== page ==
Jul 01, 2020
By Kim Vine, CPA Partner at Terry Lockridge & Dunn
The Paycheck Protection Program Flexibility Act of 2020 was signed by the President on June 5, 2020. It modifies key provision of the loan forgiveness portion of the Paycheck Protection Program (PPP) loans. Here is a summary:
- Extends the covered period for loan forgiveness from eight weeks after the date of loan disbursement to 24 weeks. If you previously received a PPP loan, you may still use the eight-week period.
- Provides a safe harbor from reductions in loan forgiveness based on reductions in full-time equivalents for borrowers. During the period beginning on February 15, 2020, and ending on December 31, 2020, the amount of loan forgiveness shall be determined without regard to a proportional reduction in the number of full-time equivalent employees if an eligible recipient, in good faith (A) is able to document (i) an inability to rehire individuals who were employees of the eligible recipient on February 15, 2020; and (ii) an inability to hire similarly qualified employees for unfilled positions on or before December 31, 2020; or (B) is able to document an inability to return to the same level of business activity as such business was operating at before February 15, 2020, due to compliance with requirements established or guidance issued by the Secretary of Health and Human Services, the Director of the Centers for Disease Control and Prevention, or the Occupational Safety and Health Administration during the period beginning on March 1, 2020, and ending December 31, 2020.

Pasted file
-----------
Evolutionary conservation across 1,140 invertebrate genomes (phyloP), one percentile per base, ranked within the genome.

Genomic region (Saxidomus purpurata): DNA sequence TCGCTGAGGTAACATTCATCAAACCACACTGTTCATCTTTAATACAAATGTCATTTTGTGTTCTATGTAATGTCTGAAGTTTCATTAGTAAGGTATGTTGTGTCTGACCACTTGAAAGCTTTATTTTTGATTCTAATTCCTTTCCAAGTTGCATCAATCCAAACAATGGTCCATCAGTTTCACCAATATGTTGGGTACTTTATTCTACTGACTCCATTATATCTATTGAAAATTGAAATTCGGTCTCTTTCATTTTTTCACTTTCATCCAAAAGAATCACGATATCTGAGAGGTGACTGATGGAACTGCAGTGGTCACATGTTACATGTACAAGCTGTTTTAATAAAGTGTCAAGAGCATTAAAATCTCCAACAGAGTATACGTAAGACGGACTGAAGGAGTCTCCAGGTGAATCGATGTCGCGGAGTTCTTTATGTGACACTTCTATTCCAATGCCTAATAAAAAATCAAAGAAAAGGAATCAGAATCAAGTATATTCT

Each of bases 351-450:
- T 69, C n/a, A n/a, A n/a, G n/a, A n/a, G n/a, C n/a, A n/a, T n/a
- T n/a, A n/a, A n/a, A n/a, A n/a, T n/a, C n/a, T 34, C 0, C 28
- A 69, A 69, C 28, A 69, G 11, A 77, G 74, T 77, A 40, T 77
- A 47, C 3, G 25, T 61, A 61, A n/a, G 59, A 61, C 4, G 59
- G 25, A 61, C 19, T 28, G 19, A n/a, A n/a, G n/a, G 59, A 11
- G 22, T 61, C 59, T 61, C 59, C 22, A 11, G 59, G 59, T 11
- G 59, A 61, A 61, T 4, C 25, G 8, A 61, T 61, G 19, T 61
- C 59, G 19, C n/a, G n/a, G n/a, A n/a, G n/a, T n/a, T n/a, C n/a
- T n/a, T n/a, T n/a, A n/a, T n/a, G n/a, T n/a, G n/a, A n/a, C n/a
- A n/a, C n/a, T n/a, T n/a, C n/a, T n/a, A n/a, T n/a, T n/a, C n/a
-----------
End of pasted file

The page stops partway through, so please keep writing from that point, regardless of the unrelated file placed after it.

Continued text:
- Increases to five years the maturity of PPP loan for loans granted on or after June 5, 2020.
- Amends the percentage of funds used on payroll and other qualified costs. Previously there was 75% payroll costs/25% other costs threshold. Now, in order to receive loan forgiveness, the borrower shall use at least 60 percent of the covered loan amount for payroll costs, and may use up to 40 percent of such amount for any payment of interest on any covered mortgage obligation (which shall not include any prepayment of or payment of principal on a covered mortgage obligation), any payment on any covered rent obligation, or any covered utility payment. The SBA and Treasury Secretary clarified that not meeting the 60% payroll threshold does not eliminate loan forgiveness. The borrower will continue to be eligible for partial loan forgiveness.
- Amends the loan deferral period. The borrower may defer payments of principal, interest, and fees until the amount of forgiveness is determined and documentation remitted to the lender. The loan deferral period for those PPP loan recipients who do not apply for forgiveness is 10 months after the applicable forgiveness period ends.
- The CARES Act delayed payment of employer payroll taxes for all but PPP loan recipients who received forgiveness. The Paycheck Protection Program Flexibility Act lifts this ban.
As always, the accountants at Terry Lockridge & Dunn are ready to help you with your specific situation. They can be reached in Cedar Rapids at 319-364-2945 or in Iowa City at 319-339-4884.